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Yemen Overview

After almost a year of crisis, Yemen has embarked on a political transition based on an agreement brokered by the Gulf Cooperation Council (GCC) in November 2011. Yemen started a 565-member National Dialogue process in March 2013, which concluded in January 2014 in the decision to transform Yemen into a Federal State. 

A special committee appointed by the National Dialogue Commission determined there will be six entities under the Yemeni Federal State. The Commission also approved a Guarantee Document, detailing a road map for the implementation of its recommendations, including details of the extension of the political transition period, constitutional redrafting, preparation of basic laws to support a federal state, and parliamentary and presidential elections. The security situation, meanwhile, remains fragile.

Yemen’s economic recovery is also vulnerable: after the country slipped into recession in 2011 with GDP shrinking by 12.7%, the economy grew by an estimated 2.4% in 2012. The budget deficit had widened to 6.2 % of GDP in 2012, and the current account deficit had narrowed to about 1% of GDP. Three oil grants, US$1 billion each, from Saudi Arabia helped stabilize the overall macroeconomic situation. Economic prospects will depend on progress on the political and security fronts, continued donor support, and  implementation of critical reforms.

 Yemen is one of the poorest countries in the Arab world. Poverty, which was already increasing prior to the latest political crisis  has risen further from 42% of the population in 2009, to 54.5% in 2012. Yemen has one of the highest population growth rates in the world, and is one of the most food insecure countries globally. Approximately 45% of the population is food insecure and Yemen’s scarce water resources are far below the regional average. 

Last Updated: Mar 17, 2014

The World Bank Group has taken solid steps to improve and align its program with the emerging priorities on the ground. The Bank has endorsed a new  Interim Strategy Note (ISN) to help Yemen during the transition period, which focuses on protecting the poor by creating short-term jobs, restoring basic services, improving access to social safety nets, and revitalizing livelihoods. It also aims to promote growth and improve economic management, as well as enhance governance and local services by supporting transparency, accountability, and improved citizen engagement.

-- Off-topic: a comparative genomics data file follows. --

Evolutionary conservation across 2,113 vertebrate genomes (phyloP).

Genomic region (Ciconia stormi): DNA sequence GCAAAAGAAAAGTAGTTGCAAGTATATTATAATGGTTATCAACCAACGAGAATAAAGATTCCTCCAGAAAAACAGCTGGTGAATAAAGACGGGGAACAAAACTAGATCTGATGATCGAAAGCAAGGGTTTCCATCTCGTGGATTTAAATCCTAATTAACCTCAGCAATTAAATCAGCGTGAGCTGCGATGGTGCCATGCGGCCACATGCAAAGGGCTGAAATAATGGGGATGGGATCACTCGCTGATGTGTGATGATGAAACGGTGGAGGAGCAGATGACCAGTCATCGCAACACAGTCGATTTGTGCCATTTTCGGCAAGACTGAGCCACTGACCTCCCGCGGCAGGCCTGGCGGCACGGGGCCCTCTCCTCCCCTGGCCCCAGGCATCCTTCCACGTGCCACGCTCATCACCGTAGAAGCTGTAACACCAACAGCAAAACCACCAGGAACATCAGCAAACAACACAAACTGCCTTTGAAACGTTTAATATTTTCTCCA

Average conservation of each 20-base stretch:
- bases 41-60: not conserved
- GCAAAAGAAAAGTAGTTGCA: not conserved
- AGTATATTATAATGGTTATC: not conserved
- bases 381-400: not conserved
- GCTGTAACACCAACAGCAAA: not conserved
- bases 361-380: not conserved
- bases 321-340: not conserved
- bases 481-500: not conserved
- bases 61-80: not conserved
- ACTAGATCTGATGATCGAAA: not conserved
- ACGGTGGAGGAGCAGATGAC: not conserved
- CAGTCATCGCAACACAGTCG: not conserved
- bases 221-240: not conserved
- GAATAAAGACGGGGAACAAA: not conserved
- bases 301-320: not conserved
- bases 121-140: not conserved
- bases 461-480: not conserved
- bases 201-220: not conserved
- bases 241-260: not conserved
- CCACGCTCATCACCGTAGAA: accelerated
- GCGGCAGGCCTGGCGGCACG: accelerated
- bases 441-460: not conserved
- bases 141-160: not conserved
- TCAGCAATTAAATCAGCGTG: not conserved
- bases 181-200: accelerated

Yemen is eligible for assistance and funding from the International Development Association (IDA), which provides grants and highly concessional loans to some of the world’s poorest countries. In January 2014, the Bank’s active portfolio consisted of 32 projects (including recipient-executed trust funds) with about US$900 million in net commitments, focused on increasing access to basic social services, improving infrastructure, and enhancing governance and institutions. Seven projects have so far been approved since the political transition, with a strong emphasis on enhancing access to basic social services and safety nets.

In order to alleviate hardship for the poorest, a US$100 million Emergency Recovery Grant will provide cash transfers for around 400,000 households. The Labor Intensive Public Works Project (US$61 million) and the Additional Financing for Social Fund for Development (US$25) million were approved for the creation of labor intensive work providing employment for the poor, particularly the youth. To improve access to basic education, the Bank also approved US$66 million for the Second Basic Education Development Project.

Improving infrastructure: The US$40 million Road Asset Management Project was approved to improve road conditions and maintenance.